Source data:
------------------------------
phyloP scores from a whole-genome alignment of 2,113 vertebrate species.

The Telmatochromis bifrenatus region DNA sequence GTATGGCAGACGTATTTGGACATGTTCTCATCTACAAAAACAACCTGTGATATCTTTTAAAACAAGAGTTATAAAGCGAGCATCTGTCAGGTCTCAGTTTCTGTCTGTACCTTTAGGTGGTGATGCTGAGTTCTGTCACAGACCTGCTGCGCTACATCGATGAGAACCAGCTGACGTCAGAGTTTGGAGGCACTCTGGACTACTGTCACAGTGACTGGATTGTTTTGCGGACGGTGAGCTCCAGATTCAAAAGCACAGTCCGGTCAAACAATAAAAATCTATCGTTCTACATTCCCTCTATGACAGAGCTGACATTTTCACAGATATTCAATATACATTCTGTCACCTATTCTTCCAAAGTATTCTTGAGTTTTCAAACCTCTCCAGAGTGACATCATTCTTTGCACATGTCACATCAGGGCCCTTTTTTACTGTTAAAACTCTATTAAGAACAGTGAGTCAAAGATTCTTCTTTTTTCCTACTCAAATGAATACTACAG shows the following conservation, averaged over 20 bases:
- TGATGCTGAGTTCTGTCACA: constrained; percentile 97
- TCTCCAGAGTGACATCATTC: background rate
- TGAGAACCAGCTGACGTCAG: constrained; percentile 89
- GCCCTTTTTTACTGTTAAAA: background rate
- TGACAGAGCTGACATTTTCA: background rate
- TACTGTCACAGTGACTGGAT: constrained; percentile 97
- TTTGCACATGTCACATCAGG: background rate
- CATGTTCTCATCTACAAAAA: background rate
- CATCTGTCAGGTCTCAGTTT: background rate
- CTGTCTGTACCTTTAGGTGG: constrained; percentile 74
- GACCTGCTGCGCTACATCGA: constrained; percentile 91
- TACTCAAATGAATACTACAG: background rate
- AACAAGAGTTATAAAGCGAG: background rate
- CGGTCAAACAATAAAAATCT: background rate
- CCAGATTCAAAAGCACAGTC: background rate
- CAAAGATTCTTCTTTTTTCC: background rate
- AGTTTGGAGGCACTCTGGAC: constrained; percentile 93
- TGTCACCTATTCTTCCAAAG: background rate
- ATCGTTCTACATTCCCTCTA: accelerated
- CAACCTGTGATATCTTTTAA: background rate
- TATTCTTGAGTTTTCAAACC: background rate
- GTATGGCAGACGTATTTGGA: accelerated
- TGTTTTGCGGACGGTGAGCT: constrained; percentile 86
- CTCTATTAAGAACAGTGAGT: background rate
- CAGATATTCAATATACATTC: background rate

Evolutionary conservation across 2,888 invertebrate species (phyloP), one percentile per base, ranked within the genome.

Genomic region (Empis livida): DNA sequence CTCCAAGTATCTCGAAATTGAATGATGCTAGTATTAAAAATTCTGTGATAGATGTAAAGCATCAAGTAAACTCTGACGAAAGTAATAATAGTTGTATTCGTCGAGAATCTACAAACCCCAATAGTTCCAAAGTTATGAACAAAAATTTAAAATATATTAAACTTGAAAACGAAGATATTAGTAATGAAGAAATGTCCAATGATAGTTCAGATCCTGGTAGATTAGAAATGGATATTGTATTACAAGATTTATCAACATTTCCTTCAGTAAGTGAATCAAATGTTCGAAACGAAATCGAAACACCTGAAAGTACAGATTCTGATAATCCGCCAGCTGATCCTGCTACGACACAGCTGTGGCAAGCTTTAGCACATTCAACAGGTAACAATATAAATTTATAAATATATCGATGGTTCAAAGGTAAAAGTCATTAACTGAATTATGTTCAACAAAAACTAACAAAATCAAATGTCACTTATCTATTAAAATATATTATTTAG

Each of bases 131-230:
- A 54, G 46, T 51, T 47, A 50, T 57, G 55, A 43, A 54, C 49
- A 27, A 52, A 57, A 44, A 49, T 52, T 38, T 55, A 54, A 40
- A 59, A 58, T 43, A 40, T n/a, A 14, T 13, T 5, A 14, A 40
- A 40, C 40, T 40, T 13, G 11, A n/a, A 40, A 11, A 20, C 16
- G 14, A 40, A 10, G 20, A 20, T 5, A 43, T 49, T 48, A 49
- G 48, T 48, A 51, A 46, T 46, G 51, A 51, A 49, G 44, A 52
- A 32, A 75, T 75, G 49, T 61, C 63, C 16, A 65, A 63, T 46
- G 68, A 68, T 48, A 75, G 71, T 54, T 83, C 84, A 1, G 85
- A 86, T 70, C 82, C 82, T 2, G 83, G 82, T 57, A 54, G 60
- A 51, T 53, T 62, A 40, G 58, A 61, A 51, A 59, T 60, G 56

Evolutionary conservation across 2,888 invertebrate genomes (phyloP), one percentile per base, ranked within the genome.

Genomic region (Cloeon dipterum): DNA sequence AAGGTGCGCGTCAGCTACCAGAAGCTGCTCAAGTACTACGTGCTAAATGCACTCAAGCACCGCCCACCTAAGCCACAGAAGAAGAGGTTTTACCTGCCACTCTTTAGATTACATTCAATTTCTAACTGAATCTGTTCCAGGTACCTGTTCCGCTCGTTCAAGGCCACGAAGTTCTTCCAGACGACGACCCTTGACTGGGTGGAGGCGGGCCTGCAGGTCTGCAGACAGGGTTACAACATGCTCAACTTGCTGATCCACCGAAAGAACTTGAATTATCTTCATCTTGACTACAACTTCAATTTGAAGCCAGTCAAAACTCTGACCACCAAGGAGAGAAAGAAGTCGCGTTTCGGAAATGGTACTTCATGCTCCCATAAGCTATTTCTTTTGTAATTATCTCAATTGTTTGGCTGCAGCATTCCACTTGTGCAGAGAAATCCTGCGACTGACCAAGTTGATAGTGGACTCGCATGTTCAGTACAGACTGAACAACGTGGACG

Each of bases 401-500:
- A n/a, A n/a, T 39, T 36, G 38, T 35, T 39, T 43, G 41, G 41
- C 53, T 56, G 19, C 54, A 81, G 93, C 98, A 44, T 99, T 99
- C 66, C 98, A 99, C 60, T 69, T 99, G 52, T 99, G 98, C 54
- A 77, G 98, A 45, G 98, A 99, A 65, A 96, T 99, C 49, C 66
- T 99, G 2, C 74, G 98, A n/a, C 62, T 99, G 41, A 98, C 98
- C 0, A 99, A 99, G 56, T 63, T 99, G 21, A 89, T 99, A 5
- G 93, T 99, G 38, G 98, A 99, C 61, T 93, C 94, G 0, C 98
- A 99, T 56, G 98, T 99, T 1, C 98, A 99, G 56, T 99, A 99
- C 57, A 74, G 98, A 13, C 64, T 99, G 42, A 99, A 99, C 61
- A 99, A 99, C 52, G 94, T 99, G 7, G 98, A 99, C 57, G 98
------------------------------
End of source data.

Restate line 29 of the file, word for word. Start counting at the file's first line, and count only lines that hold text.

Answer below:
Genomic region (Empis livida): DNA sequence CTCCAAGTATCTCGAAATTGAATGATGCTAGTATTAAAAATTCTGTGATAGATGTAAAGCATCAAGTAAACTCTGACGAAAGTAATAATAGTTGTATTCGTCGAGAATCTACAAACCCCAATAGTTCCAAAGTTATGAACAAAAATTTAAAATATATTAAACTTGAAAACGAAGATATTAGTAATGAAGAAATGTCCAATGATAGTTCAGATCCTGGTAGATTAGAAATGGATATTGTATTACAAGATTTATCAACATTTCCTTCAGTAAGTGAATCAAATGTTCGAAACGAAATCGAAACACCTGAAAGTACAGATTCTGATAATCCGCCAGCTGATCCTGCTACGACACAGCTGTGGCAAGCTTTAGCACATTCAACAGGTAACAATATAAATTTATAAATATATCGATGGTTCAAAGGTAAAAGTCATTAACTGAATTATGTTCAACAAAAACTAACAAAATCAAATGTCACTTATCTATTAAAATATATTATTTAG